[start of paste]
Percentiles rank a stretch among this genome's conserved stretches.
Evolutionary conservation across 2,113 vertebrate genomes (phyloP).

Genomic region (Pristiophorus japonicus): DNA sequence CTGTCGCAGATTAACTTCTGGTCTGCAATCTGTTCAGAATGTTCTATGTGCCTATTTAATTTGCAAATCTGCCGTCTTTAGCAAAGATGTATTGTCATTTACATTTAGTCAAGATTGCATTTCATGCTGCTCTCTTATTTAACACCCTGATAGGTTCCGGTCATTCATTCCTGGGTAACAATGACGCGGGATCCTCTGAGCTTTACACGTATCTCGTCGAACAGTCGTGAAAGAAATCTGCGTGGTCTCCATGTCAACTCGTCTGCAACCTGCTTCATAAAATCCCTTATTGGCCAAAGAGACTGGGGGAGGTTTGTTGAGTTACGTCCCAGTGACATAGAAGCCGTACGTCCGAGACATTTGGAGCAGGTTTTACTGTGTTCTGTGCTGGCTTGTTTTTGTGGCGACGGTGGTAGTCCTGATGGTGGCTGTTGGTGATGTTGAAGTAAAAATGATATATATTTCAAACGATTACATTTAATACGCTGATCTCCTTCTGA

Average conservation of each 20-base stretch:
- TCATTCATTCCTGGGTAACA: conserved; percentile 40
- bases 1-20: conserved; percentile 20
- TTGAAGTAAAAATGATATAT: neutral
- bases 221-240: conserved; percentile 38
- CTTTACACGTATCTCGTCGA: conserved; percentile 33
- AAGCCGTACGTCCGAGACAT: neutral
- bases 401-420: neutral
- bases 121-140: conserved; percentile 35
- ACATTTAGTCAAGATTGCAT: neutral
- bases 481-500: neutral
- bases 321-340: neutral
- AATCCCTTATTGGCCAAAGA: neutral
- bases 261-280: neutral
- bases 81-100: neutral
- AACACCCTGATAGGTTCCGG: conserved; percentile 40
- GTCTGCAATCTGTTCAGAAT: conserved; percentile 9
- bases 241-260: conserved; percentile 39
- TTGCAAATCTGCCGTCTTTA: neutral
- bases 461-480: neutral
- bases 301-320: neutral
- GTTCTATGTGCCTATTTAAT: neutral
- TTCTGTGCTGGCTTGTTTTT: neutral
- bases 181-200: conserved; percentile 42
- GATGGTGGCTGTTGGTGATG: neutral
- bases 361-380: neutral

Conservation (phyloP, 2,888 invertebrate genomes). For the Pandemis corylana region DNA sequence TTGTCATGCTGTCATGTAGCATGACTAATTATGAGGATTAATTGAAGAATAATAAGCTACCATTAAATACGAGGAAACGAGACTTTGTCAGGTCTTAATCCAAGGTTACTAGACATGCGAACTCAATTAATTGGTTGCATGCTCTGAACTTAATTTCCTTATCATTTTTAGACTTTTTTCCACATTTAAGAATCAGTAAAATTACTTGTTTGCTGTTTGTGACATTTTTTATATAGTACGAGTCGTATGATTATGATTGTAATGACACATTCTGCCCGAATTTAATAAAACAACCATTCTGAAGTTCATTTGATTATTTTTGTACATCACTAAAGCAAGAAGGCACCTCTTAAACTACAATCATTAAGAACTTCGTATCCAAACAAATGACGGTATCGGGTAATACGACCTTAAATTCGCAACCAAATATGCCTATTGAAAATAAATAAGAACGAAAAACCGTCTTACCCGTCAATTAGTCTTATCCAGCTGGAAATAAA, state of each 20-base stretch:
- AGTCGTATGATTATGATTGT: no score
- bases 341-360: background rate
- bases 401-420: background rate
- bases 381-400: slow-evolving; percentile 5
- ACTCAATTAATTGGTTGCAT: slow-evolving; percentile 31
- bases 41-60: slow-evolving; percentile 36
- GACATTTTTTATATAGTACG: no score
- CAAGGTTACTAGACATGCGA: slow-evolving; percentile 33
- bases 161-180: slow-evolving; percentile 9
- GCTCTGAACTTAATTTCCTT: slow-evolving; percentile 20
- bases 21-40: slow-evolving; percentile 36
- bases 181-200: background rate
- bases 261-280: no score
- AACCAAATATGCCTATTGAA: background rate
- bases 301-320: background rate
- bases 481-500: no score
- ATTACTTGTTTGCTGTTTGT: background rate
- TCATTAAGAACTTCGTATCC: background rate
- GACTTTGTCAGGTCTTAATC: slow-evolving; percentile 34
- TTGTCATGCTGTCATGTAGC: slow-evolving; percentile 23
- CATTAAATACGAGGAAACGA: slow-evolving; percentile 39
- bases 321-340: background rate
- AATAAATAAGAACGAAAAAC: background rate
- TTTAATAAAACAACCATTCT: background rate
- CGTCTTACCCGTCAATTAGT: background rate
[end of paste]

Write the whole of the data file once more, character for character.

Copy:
Percentiles rank a stretch among this genome's conserved stretches.
Evolutionary conservation across 2,113 vertebrate genomes (phyloP).

Genomic region (Pristiophorus japonicus): DNA sequence CTGTCGCAGATTAACTTCTGGTCTGCAATCTGTTCAGAATGTTCTATGTGCCTATTTAATTTGCAAATCTGCCGTCTTTAGCAAAGATGTATTGTCATTTACATTTAGTCAAGATTGCATTTCATGCTGCTCTCTTATTTAACACCCTGATAGGTTCCGGTCATTCATTCCTGGGTAACAATGACGCGGGATCCTCTGAGCTTTACACGTATCTCGTCGAACAGTCGTGAAAGAAATCTGCGTGGTCTCCATGTCAACTCGTCTGCAACCTGCTTCATAAAATCCCTTATTGGCCAAAGAGACTGGGGGAGGTTTGTTGAGTTACGTCCCAGTGACATAGAAGCCGTACGTCCGAGACATTTGGAGCAGGTTTTACTGTGTTCTGTGCTGGCTTGTTTTTGTGGCGACGGTGGTAGTCCTGATGGTGGCTGTTGGTGATGTTGAAGTAAAAATGATATATATTTCAAACGATTACATTTAATACGCTGATCTCCTTCTGA

Average conservation of each 20-base stretch:
- TCATTCATTCCTGGGTAACA: conserved; percentile 40
- bases 1-20: conserved; percentile 20
- TTGAAGTAAAAATGATATAT: neutral
- bases 221-240: conserved; percentile 38
- CTTTACACGTATCTCGTCGA: conserved; percentile 33
- AAGCCGTACGTCCGAGACAT: neutral
- bases 401-420: neutral
- bases 121-140: conserved; percentile 35
- ACATTTAGTCAAGATTGCAT: neutral
- bases 481-500: neutral
- bases 321-340: neutral
- AATCCCTTATTGGCCAAAGA: neutral
- bases 261-280: neutral
- bases 81-100: neutral
- AACACCCTGATAGGTTCCGG: conserved; percentile 40
- GTCTGCAATCTGTTCAGAAT: conserved; percentile 9
- bases 241-260: conserved; percentile 39
- TTGCAAATCTGCCGTCTTTA: neutral
- bases 461-480: neutral
- bases 301-320: neutral
- GTTCTATGTGCCTATTTAAT: neutral
- TTCTGTGCTGGCTTGTTTTT: neutral
- bases 181-200: conserved; percentile 42
- GATGGTGGCTGTTGGTGATG: neutral
- bases 361-380: neutral

Conservation (phyloP, 2,888 invertebrate genomes). For the Pandemis corylana region DNA sequence TTGTCATGCTGTCATGTAGCATGACTAATTATGAGGATTAATTGAAGAATAATAAGCTACCATTAAATACGAGGAAACGAGACTTTGTCAGGTCTTAATCCAAGGTTACTAGACATGCGAACTCAATTAATTGGTTGCATGCTCTGAACTTAATTTCCTTATCATTTTTAGACTTTTTTCCACATTTAAGAATCAGTAAAATTACTTGTTTGCTGTTTGTGACATTTTTTATATAGTACGAGTCGTATGATTATGATTGTAATGACACATTCTGCCCGAATTTAATAAAACAACCATTCTGAAGTTCATTTGATTATTTTTGTACATCACTAAAGCAAGAAGGCACCTCTTAAACTACAATCATTAAGAACTTCGTATCCAAACAAATGACGGTATCGGGTAATACGACCTTAAATTCGCAACCAAATATGCCTATTGAAAATAAATAAGAACGAAAAACCGTCTTACCCGTCAATTAGTCTTATCCAGCTGGAAATAAA, state of each 20-base stretch:
- AGTCGTATGATTATGATTGT: no score
- bases 341-360: background rate
- bases 401-420: background rate
- bases 381-400: slow-evolving; percentile 5
- ACTCAATTAATTGGTTGCAT: slow-evolving; percentile 31
- bases 41-60: slow-evolving; percentile 36
- GACATTTTTTATATAGTACG: no score
- CAAGGTTACTAGACATGCGA: slow-evolving; percentile 33
- bases 161-180: slow-evolving; percentile 9
- GCTCTGAACTTAATTTCCTT: slow-evolving; percentile 20
- bases 21-40: slow-evolving; percentile 36
- bases 181-200: background rate
- bases 261-280: no score
- AACCAAATATGCCTATTGAA: background rate
- bases 301-320: background rate
- bases 481-500: no score
- ATTACTTGTTTGCTGTTTGT: background rate
- TCATTAAGAACTTCGTATCC: background rate
- GACTTTGTCAGGTCTTAATC: slow-evolving; percentile 34
- TTGTCATGCTGTCATGTAGC: slow-evolving; percentile 23
- CATTAAATACGAGGAAACGA: slow-evolving; percentile 39
- bases 321-340: background rate
- AATAAATAAGAACGAAAAAC: background rate
- TTTAATAAAACAACCATTCT: background rate
- CGTCTTACCCGTCAATTAGT: background rate